The deal was sealed by the end of March.
“Do whatever she tells you”
O’Rourke’s Senate campaign comprised mostly longtime friends from El Paso. Big-name polling and television political consultants tried in vain to pitch the candidate, but for the most part he avoided any person who carried even a trace of national politics.
That free-wheeling, volunteer-driven kind of campaign worked well in a world where O’Rourke essentially clinched the Democratic nomination before he launched and where he was running against Cruz, an incumbent who could organically motivate progressives and moderates in O’Rourke’s favor.
O’Rourke clearly made the calculation that such a model would not scale in a national campaign, and most national Democrats agreed with him. For one thing, it’s implausible to drive off to New Hampshire or Iowa in a minivan. But also, the Democratic nomination is not measured in the popular vote — it’s won by delegates. Delegates are won in two ways: relationships within the party and motivating people to turn out to often obscure caucuses and primary contests.
In campaign speak, this is known as “field,” and it’s O’Malley Dillon’s expertise. Typically the grunt work of field organizing is the entry path for most aspiring political operatives, and they promptly look for an escape to other jobs as quickly as possible.
But O’Malley Dillon built her career on it. She started early, with then-Vice President Al Gore’s 1999 New Hampshire campaign, not long after she graduated from college. Even then, friends recall a tough, direct operative who is impatient with interpersonal drama and who can push her staff like a drill sergeant.
It’s a drive rooted in sports. She played first base and was a co-captain on the Tufts University softball team in her native Massachusetts.
Over the next 20 years, she worked on a series of banner campaigns — presidential and Senate races — that are still discussed to this day.
O’Malley Dillon once helped eke out a 524-vote Democratic Senate victory in South Dakota. And before moving to the Obama camp, she was key to former U.S. Sen. John Edwards’ two second-place finishes in the 2004 and 2008 Iowa caucuses. While she started the 2008 cycle as the Iowa state director for Edwards, she eventually made her way to the Obama campaign and was his deputy campaign manager for the 2012 campaign.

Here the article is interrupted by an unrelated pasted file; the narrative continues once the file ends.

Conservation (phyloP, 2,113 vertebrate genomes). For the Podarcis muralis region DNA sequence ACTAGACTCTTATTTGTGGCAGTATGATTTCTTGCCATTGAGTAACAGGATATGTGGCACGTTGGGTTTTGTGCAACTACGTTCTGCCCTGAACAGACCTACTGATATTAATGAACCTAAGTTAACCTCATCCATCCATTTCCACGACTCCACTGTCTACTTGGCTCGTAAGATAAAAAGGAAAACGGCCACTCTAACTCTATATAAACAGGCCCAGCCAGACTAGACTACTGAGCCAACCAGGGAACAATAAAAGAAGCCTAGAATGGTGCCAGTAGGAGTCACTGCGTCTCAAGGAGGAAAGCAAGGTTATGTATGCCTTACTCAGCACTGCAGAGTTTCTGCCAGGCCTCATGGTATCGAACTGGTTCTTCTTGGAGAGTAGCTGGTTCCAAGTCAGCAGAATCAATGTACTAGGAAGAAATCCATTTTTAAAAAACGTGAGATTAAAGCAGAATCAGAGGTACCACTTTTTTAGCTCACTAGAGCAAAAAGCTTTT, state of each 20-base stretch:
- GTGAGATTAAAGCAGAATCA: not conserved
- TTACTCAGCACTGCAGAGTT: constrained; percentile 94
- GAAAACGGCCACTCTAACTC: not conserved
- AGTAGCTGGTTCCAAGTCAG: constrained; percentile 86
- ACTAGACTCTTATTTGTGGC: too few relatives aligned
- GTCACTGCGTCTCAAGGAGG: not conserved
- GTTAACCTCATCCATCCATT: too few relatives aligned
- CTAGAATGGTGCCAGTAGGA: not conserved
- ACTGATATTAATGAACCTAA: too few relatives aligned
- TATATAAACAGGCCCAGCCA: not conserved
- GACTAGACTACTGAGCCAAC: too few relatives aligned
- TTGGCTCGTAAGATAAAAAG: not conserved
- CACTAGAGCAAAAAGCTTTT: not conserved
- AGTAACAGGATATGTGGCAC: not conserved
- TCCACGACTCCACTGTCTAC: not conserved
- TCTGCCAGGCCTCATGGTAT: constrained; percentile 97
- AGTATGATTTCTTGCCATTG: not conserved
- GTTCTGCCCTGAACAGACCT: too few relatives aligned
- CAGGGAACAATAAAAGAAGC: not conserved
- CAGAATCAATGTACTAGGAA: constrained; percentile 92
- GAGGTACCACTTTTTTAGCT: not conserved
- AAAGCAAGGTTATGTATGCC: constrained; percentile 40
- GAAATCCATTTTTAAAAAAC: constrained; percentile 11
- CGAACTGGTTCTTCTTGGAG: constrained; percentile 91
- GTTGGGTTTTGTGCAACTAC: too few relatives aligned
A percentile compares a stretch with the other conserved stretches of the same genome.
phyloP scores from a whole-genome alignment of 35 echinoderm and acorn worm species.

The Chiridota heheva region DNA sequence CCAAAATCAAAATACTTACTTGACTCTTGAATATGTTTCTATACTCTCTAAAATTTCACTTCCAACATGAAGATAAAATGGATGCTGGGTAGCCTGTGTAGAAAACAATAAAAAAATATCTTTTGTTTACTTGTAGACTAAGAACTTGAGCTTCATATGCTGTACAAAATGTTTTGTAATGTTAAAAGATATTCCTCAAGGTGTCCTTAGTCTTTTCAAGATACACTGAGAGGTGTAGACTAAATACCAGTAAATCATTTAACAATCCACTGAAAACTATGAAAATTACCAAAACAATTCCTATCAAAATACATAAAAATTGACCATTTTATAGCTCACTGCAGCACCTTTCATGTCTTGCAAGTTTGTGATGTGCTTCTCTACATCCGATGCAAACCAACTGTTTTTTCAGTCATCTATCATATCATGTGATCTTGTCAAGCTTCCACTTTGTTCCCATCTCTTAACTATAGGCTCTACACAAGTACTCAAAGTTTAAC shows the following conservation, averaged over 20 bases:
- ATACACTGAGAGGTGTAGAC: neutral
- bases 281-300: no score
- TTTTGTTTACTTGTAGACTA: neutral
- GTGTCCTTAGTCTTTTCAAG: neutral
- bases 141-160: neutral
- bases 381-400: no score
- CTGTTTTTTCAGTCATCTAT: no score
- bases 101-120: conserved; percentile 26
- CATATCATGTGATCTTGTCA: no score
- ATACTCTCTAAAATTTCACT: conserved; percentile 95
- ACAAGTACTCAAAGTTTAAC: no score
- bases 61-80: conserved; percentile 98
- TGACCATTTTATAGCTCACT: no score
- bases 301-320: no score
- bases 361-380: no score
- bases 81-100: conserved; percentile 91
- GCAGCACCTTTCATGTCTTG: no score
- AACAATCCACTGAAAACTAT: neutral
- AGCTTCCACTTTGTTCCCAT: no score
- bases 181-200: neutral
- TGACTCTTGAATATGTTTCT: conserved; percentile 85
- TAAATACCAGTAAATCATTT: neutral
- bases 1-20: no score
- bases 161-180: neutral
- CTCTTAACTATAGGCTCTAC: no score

She earned legendary status within Democratic circles in November 2012 when she was Obama’s deputy campaign manager in charge of field and data. That campaign pioneered analytics and turnout models and outperformed the late polls.
She gave birth to twins a week after the election.
“The work that she does while also being a young mom, having these kids, being a supportive friend and colleague, I just find it really impressive,” said Christina Reynolds, a top staffer at EMILY’s List who has worked often with O’Malley Dillon. “People talk about work-life balance; I wish I could get as much done in a week as she she’s done by lunch.”
But O’Malley Dillon has also suffered setbacks. Edwards may have done well in Iowa in 2008, but his was a campaign plagued with the candidate’s personal scandals. And O’Malley Dillon was the top staffer at the Democratic National Committee in the roughest Democratic year in recent memory, 2010.
“Jen is the best player in the game because she thinks in three dimensions: how best to message, organize and use technology,” said Jennifer Palmieri, who worked with O’Malley Dillon on three presidential campaigns. “It’s never the same strategy each campaign, but she is always churning on how the game can be played better.”
Democrats point to a number of qualities and approaches that set her apart.
For one, she is one of the few operatives who is an expert in both New Hampshire and Iowa. And thanks to her general election experience with Obama, she has run field operations in the usual battleground states.
In that vein, in the telling of her former colleagues, O’Malley Dillon tackles each state as a different campaign. Her approach to persuasion, mobilization and voter registration differs from place to place.
And with all of these campaign experiences, she has the esteem of consultants, staffers and party officials that she can leverage on behalf of O’Rourke, who was mostly a maverick during his time in the U.S. House.
“One of the things is, I’ve been doing politics a long time,” said Cutter, her 2012 Obama reelection colleague. “You learn who you can trust and who you can’t. I would trust my life with Jen O’Malley.”
But so far, O’Malley Dillon has struggled to help O’Rourke’s campaign get off the ground. His fundraising in the second quarter had a marked drop-off, and he is no longer in the top tier of polling within the Democratic field. Even so, the campaign continues to be a magnet for talented up-and-coming staffers, and his on-the-ground infrastructure continues to expand. Earlier this month, his campaign opened 11 field offices in Iowa.
Wooters, who has known O’Malley Dillon since they worked together on the Gore 2000 campaign, said he has noticed how young Democrats are overwhelmed with presidential campaign job offers, given the sheer volume of candidates.